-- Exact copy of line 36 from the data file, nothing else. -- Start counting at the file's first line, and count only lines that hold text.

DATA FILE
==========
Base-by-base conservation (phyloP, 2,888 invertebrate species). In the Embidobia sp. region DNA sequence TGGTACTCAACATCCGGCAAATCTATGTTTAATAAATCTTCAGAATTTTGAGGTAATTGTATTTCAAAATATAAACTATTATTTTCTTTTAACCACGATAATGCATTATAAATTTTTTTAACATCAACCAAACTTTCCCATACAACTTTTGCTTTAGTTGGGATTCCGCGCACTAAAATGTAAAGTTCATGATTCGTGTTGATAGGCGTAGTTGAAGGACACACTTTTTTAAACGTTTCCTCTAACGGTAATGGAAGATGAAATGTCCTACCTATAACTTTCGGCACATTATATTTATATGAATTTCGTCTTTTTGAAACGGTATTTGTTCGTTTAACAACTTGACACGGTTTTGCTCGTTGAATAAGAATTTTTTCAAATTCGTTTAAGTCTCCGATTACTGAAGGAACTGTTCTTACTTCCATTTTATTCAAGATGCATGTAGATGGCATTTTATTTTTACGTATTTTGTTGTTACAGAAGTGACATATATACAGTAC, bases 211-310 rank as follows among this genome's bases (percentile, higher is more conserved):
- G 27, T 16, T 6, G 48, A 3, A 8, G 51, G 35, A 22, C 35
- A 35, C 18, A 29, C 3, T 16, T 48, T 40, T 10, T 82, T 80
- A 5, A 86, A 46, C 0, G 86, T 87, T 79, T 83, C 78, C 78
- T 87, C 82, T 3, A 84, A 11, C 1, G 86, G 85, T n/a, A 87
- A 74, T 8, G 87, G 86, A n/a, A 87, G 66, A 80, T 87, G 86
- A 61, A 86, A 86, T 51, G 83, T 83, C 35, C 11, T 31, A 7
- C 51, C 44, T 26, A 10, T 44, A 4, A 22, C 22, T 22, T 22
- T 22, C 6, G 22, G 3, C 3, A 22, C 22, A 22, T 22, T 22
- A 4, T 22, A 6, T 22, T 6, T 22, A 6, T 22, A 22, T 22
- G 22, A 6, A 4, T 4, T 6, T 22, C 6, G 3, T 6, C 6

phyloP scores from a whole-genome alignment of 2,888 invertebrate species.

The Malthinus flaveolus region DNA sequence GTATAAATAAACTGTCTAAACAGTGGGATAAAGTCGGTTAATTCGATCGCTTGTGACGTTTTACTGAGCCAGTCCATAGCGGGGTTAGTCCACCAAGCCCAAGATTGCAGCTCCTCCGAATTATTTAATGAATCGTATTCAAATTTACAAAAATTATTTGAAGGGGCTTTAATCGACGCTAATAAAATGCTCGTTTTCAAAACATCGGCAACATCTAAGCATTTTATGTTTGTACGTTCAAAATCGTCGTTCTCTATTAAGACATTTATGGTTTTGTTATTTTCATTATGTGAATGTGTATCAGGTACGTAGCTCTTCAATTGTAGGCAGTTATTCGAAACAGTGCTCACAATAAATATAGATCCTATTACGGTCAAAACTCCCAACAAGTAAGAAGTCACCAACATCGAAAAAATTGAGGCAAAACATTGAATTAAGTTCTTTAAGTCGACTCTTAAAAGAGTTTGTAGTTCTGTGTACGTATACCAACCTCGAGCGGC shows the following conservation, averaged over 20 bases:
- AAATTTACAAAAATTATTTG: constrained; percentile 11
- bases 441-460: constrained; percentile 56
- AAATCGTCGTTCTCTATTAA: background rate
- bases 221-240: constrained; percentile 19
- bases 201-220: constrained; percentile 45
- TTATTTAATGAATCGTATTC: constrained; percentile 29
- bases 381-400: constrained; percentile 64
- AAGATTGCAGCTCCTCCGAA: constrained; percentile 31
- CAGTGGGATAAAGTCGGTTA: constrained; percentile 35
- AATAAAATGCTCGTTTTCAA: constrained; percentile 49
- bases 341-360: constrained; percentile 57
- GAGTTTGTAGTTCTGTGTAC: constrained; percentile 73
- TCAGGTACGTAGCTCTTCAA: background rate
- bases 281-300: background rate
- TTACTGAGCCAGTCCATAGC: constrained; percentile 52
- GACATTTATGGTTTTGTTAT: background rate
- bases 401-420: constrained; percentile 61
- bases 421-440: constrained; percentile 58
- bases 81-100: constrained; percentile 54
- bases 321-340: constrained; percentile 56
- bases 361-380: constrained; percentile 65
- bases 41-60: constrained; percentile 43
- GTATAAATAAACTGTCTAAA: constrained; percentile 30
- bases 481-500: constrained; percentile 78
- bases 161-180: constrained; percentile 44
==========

- GTATAAATAAACTGTCTAAA: constrained; percentile 30